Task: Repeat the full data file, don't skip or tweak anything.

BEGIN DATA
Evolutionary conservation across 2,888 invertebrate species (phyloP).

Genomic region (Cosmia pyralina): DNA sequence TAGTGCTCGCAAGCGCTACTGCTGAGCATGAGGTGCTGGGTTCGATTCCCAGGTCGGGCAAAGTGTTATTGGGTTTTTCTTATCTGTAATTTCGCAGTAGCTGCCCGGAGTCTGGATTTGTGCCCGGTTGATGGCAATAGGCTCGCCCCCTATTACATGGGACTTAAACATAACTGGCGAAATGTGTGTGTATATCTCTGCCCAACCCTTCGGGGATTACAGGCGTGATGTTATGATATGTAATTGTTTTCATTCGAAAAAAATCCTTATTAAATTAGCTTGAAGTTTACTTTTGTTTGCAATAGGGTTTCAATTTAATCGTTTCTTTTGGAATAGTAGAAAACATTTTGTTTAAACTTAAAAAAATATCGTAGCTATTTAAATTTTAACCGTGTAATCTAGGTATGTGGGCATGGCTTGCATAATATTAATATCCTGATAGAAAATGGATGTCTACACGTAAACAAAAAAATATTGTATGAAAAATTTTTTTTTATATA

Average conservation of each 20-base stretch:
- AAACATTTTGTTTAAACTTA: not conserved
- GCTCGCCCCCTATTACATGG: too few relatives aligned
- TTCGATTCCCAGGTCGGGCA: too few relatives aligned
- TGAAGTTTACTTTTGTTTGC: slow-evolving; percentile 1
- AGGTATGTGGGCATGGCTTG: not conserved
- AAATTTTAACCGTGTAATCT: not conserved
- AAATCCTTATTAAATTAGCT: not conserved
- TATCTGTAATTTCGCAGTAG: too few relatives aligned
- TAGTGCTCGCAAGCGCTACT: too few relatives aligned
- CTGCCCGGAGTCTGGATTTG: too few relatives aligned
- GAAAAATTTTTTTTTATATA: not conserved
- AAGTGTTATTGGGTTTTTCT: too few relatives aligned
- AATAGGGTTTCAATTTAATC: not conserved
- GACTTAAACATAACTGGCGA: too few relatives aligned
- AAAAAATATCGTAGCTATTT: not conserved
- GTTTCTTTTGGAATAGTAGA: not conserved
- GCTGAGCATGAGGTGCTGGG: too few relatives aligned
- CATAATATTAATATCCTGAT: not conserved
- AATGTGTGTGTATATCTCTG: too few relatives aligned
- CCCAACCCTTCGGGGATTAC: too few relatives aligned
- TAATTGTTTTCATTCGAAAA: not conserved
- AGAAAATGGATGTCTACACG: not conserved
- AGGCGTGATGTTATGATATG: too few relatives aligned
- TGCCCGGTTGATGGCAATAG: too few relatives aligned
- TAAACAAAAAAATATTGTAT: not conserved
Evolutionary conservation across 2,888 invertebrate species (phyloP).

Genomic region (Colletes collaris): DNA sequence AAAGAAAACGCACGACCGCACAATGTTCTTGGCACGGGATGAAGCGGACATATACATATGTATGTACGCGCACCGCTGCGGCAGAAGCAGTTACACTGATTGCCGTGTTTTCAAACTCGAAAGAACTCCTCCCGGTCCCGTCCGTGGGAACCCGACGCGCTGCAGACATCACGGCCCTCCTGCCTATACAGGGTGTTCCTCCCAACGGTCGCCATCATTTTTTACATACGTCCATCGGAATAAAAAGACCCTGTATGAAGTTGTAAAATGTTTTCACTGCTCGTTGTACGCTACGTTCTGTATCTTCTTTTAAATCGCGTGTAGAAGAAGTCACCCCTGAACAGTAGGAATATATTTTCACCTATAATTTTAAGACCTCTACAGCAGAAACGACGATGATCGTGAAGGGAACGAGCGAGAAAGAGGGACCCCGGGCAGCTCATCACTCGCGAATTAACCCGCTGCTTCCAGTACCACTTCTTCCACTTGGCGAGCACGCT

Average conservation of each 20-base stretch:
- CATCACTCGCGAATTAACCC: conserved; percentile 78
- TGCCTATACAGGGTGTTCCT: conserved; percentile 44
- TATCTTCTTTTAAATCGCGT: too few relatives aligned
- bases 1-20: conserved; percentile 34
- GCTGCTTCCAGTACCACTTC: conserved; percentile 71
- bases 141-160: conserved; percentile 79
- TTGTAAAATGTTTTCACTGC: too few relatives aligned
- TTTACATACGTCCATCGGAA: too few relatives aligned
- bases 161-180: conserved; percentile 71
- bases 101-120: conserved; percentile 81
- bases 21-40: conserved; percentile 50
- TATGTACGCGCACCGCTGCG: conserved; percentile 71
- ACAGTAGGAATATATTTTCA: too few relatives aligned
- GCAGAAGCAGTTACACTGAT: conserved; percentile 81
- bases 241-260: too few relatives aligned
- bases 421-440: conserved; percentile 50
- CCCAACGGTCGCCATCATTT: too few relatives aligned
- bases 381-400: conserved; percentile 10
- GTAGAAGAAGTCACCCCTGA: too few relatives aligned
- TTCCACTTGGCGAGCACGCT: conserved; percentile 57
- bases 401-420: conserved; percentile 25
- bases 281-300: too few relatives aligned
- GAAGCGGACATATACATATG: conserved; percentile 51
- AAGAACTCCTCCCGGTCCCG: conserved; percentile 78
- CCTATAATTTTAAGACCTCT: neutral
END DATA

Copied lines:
Evolutionary conservation across 2,888 invertebrate species (phyloP).

Genomic region (Cosmia pyralina): DNA sequence TAGTGCTCGCAAGCGCTACTGCTGAGCATGAGGTGCTGGGTTCGATTCCCAGGTCGGGCAAAGTGTTATTGGGTTTTTCTTATCTGTAATTTCGCAGTAGCTGCCCGGAGTCTGGATTTGTGCCCGGTTGATGGCAATAGGCTCGCCCCCTATTACATGGGACTTAAACATAACTGGCGAAATGTGTGTGTATATCTCTGCCCAACCCTTCGGGGATTACAGGCGTGATGTTATGATATGTAATTGTTTTCATTCGAAAAAAATCCTTATTAAATTAGCTTGAAGTTTACTTTTGTTTGCAATAGGGTTTCAATTTAATCGTTTCTTTTGGAATAGTAGAAAACATTTTGTTTAAACTTAAAAAAATATCGTAGCTATTTAAATTTTAACCGTGTAATCTAGGTATGTGGGCATGGCTTGCATAATATTAATATCCTGATAGAAAATGGATGTCTACACGTAAACAAAAAAATATTGTATGAAAAATTTTTTTTTATATA

Average conservation of each 20-base stretch:
- AAACATTTTGTTTAAACTTA: not conserved
- GCTCGCCCCCTATTACATGG: too few relatives aligned
- TTCGATTCCCAGGTCGGGCA: too few relatives aligned
- TGAAGTTTACTTTTGTTTGC: slow-evolving; percentile 1
- AGGTATGTGGGCATGGCTTG: not conserved
- AAATTTTAACCGTGTAATCT: not conserved
- AAATCCTTATTAAATTAGCT: not conserved
- TATCTGTAATTTCGCAGTAG: too few relatives aligned
- TAGTGCTCGCAAGCGCTACT: too few relatives aligned
- CTGCCCGGAGTCTGGATTTG: too few relatives aligned
- GAAAAATTTTTTTTTATATA: not conserved
- AAGTGTTATTGGGTTTTTCT: too few relatives aligned
- AATAGGGTTTCAATTTAATC: not conserved
- GACTTAAACATAACTGGCGA: too few relatives aligned
- AAAAAATATCGTAGCTATTT: not conserved
- GTTTCTTTTGGAATAGTAGA: not conserved
- GCTGAGCATGAGGTGCTGGG: too few relatives aligned
- CATAATATTAATATCCTGAT: not conserved
- AATGTGTGTGTATATCTCTG: too few relatives aligned
- CCCAACCCTTCGGGGATTAC: too few relatives aligned
- TAATTGTTTTCATTCGAAAA: not conserved
- AGAAAATGGATGTCTACACG: not conserved
- AGGCGTGATGTTATGATATG: too few relatives aligned
- TGCCCGGTTGATGGCAATAG: too few relatives aligned
- TAAACAAAAAAATATTGTAT: not conserved
Evolutionary conservation across 2,888 invertebrate species (phyloP).

Genomic region (Colletes collaris): DNA sequence AAAGAAAACGCACGACCGCACAATGTTCTTGGCACGGGATGAAGCGGACATATACATATGTATGTACGCGCACCGCTGCGGCAGAAGCAGTTACACTGATTGCCGTGTTTTCAAACTCGAAAGAACTCCTCCCGGTCCCGTCCGTGGGAACCCGACGCGCTGCAGACATCACGGCCCTCCTGCCTATACAGGGTGTTCCTCCCAACGGTCGCCATCATTTTTTACATACGTCCATCGGAATAAAAAGACCCTGTATGAAGTTGTAAAATGTTTTCACTGCTCGTTGTACGCTACGTTCTGTATCTTCTTTTAAATCGCGTGTAGAAGAAGTCACCCCTGAACAGTAGGAATATATTTTCACCTATAATTTTAAGACCTCTACAGCAGAAACGACGATGATCGTGAAGGGAACGAGCGAGAAAGAGGGACCCCGGGCAGCTCATCACTCGCGAATTAACCCGCTGCTTCCAGTACCACTTCTTCCACTTGGCGAGCACGCT

Average conservation of each 20-base stretch:
- CATCACTCGCGAATTAACCC: conserved; percentile 78
- TGCCTATACAGGGTGTTCCT: conserved; percentile 44
- TATCTTCTTTTAAATCGCGT: too few relatives aligned
- bases 1-20: conserved; percentile 34
- GCTGCTTCCAGTACCACTTC: conserved; percentile 71
- bases 141-160: conserved; percentile 79
- TTGTAAAATGTTTTCACTGC: too few relatives aligned
- TTTACATACGTCCATCGGAA: too few relatives aligned
- bases 161-180: conserved; percentile 71
- bases 101-120: conserved; percentile 81
- bases 21-40: conserved; percentile 50
- TATGTACGCGCACCGCTGCG: conserved; percentile 71
- ACAGTAGGAATATATTTTCA: too few relatives aligned
- GCAGAAGCAGTTACACTGAT: conserved; percentile 81
- bases 241-260: too few relatives aligned
- bases 421-440: conserved; percentile 50
- CCCAACGGTCGCCATCATTT: too few relatives aligned
- bases 381-400: conserved; percentile 10
- GTAGAAGAAGTCACCCCTGA: too few relatives aligned
- TTCCACTTGGCGAGCACGCT: conserved; percentile 57
- bases 401-420: conserved; percentile 25
- bases 281-300: too few relatives aligned
- GAAGCGGACATATACATATG: conserved; percentile 51
- AAGAACTCCTCCCGGTCCCG: conserved; percentile 78
- CCTATAATTTTAAGACCTCT: neutral